A little more than a year ago, we wrote about routine wisdom tooth removal, which continues to be one of our most often accessed posts. Our take was that while there are certainly some cases in which removal of the third molars may be beneficial, the idea that everyone should get them removed “just in case” is medical excess masquerading as preventive care.
So we were glad to read that the NIH has launched a study of wisdom teeth extractions to help determine what practice parameters will be in patients’ best interests. According to a Washington Post report,
The study will look at the reasons given by general dentists when they recommend either keeping or pulling third molars and what the patients then decide to do. It will follow those patients for two years after their decision to assess rates of complications, according to Greg Huang, principal investigator for the study and head of the Department of Orthodontics at University of Washington School of Dentistry.
“There isn’t any good information about the life cycle of third molars,” said Donald DeNucci, a periodontist with NIH’S National Institute of Dental and Craniofacial Research in Bethesda. “In Great Britain, they have been looking at this closer. They state that if a wisdom tooth has a cavity or is causing swelling of the gum or has periodontal issues, remove it. Then things move into the gray area, where it’s not so clear. In Great Britain, the National Health Service now says if impacted wisdom teeth are not causing problems, don’t remove them.” DeNucci said the NIH study will help oral surgeons and dentists in this country make informed decisions about wisdom teeth based on scientific evidence.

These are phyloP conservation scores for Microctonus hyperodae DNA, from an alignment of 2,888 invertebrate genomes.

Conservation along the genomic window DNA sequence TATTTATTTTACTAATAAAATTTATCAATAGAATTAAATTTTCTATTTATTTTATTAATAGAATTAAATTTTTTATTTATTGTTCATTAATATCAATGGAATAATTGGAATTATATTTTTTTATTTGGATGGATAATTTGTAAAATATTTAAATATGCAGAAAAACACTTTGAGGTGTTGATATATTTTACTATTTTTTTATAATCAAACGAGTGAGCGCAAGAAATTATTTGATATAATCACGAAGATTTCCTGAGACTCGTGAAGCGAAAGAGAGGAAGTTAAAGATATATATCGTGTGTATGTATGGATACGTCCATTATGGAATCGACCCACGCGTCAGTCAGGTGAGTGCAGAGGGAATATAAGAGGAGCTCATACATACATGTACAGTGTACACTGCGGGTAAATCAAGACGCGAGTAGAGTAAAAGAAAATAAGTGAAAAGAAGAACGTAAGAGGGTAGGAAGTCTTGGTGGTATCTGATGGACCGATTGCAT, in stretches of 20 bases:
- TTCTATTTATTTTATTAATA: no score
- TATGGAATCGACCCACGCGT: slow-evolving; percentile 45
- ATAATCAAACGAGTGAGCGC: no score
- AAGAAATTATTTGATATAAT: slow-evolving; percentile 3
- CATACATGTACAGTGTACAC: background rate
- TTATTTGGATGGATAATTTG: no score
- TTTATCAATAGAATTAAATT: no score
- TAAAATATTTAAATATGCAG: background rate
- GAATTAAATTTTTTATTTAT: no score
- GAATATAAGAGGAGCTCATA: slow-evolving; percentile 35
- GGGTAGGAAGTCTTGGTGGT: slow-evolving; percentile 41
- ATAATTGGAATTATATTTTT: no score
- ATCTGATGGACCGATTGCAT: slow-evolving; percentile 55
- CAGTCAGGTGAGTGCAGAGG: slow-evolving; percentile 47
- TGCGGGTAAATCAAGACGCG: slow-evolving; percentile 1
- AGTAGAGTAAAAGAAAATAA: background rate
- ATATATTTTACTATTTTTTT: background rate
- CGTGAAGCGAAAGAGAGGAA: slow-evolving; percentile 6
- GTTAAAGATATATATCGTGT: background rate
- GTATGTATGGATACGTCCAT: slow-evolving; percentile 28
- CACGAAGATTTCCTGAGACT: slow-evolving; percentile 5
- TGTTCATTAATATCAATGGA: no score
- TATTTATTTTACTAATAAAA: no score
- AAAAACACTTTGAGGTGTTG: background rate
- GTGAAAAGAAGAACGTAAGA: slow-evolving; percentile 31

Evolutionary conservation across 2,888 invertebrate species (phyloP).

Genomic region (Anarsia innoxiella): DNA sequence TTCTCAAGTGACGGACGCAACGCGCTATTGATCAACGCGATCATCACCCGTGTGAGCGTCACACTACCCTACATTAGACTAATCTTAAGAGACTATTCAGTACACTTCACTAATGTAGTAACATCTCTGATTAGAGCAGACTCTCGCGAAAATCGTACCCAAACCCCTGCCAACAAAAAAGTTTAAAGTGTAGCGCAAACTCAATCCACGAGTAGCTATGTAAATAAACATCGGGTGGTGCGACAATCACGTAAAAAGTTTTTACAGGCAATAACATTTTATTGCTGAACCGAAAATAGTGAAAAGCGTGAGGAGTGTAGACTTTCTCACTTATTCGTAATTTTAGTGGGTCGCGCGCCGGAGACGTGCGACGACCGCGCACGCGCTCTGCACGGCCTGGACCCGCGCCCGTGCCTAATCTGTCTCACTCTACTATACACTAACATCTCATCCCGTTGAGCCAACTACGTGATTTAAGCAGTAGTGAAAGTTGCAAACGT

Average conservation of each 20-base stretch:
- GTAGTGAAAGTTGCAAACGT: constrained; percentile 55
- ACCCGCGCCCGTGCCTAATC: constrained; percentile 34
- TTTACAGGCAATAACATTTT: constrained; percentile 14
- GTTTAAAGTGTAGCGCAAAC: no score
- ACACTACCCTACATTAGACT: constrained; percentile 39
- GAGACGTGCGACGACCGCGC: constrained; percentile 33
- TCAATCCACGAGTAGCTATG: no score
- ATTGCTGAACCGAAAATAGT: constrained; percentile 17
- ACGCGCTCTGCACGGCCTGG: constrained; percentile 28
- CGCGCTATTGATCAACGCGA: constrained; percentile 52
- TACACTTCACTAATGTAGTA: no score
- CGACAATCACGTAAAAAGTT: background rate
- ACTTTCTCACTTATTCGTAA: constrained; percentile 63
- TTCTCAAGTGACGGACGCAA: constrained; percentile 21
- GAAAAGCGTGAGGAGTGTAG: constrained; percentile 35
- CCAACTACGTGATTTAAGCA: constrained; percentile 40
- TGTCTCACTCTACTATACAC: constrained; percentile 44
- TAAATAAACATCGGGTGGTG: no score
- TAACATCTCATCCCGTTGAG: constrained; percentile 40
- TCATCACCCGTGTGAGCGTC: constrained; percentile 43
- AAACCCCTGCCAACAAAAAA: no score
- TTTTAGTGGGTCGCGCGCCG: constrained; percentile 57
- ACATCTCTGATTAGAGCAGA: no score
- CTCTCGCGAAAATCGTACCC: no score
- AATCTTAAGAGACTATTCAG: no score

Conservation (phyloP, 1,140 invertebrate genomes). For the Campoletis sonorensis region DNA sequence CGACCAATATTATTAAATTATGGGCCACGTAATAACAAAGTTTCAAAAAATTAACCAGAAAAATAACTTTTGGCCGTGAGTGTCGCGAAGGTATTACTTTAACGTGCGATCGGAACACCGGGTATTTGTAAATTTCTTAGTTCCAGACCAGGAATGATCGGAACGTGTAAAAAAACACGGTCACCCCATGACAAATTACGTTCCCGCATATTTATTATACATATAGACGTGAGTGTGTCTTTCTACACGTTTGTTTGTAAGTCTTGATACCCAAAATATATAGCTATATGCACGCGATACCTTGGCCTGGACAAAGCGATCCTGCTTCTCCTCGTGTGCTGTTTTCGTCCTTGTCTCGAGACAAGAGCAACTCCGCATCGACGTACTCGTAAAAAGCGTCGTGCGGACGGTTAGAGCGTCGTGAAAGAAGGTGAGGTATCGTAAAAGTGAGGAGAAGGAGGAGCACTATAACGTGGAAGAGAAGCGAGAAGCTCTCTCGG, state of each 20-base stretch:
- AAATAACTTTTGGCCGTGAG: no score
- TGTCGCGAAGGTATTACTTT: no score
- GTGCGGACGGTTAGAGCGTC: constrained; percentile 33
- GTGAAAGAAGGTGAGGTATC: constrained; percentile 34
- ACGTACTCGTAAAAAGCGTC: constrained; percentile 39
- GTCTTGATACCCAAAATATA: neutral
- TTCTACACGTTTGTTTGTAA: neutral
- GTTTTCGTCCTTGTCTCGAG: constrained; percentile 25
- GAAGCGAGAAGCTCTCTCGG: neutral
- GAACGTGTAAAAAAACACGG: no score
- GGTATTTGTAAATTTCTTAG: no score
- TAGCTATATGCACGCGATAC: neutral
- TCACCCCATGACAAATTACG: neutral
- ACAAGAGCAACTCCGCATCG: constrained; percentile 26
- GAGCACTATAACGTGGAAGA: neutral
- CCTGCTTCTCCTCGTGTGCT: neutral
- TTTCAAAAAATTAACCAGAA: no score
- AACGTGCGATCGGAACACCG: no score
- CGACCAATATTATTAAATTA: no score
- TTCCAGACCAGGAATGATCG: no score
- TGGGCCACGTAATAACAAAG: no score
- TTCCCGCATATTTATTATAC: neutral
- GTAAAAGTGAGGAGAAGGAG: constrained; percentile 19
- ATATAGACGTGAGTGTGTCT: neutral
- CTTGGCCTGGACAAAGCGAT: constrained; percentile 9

The whole article is an interesting read, and we do recommend it, even as much of it covers some familiar ground to our regular readers. But there’s one point we’d like to draw your attention to, as it brings up a whole set of issues about preventive dental care.
In the midst of information as to why we have wisdom teeth at all, the reporter writes that
they are also considered a remnant of our hunter-gatherer past. “The third molar functioned when the human diet was very coarse,” DeNucci said. “Teeth ground down and wore out. It is possible the third molar came in late to fill in the chewing function. Jaws were larger back then. Now, the human jaw is getting smaller, and our teeth haven’t caught up.” (emphasis added)
This shrinking of the human jaw, of course, is something that Dr. Weston Price discovered in his research travels for what became his book Nutrition and Physical Degeneration. Narrowing of the jaws – and subsequent crowding of the teeth – is something that he repeatedly found among populations that had turned from their natural, indigenous diet to one that included refined sugar and white flour. Considering how even more sugar-laden and carb-heavy the Western diet has become through recent decades, it’s not hard to see that this smaller jaw syndrome is being spurred at least in part by our notoriously bad diets.
One may similarly wonder about the impact of increased environmental toxins – both natural and synthetic – on genetic expression as it pertains to jaw growth.
What we see here are a couple of opportunities for preventing or at least limiting potential wisdom teeth problems: healthy eating and living as nontoxic a lifestyle as possible, which includes pursuing detox measures to mitigate the effects of unavoidable toxins, to keep the body as healthy and robust as possible, able to defend itself against the daily onslaught.
Additionally, orthodontic and dental orthopedic therapy, including myofunctional therapy, at a young age can also help minimize the risk of wisdom teeth overwhelming a small, crowded mouth. And it should be noted that therapies are available that don’t require tooth extraction to “make space” for the teeth.
Again, taking a pro-active approach early and a preventive approach from the start can help you save a lot of time, money and potential grief down the road.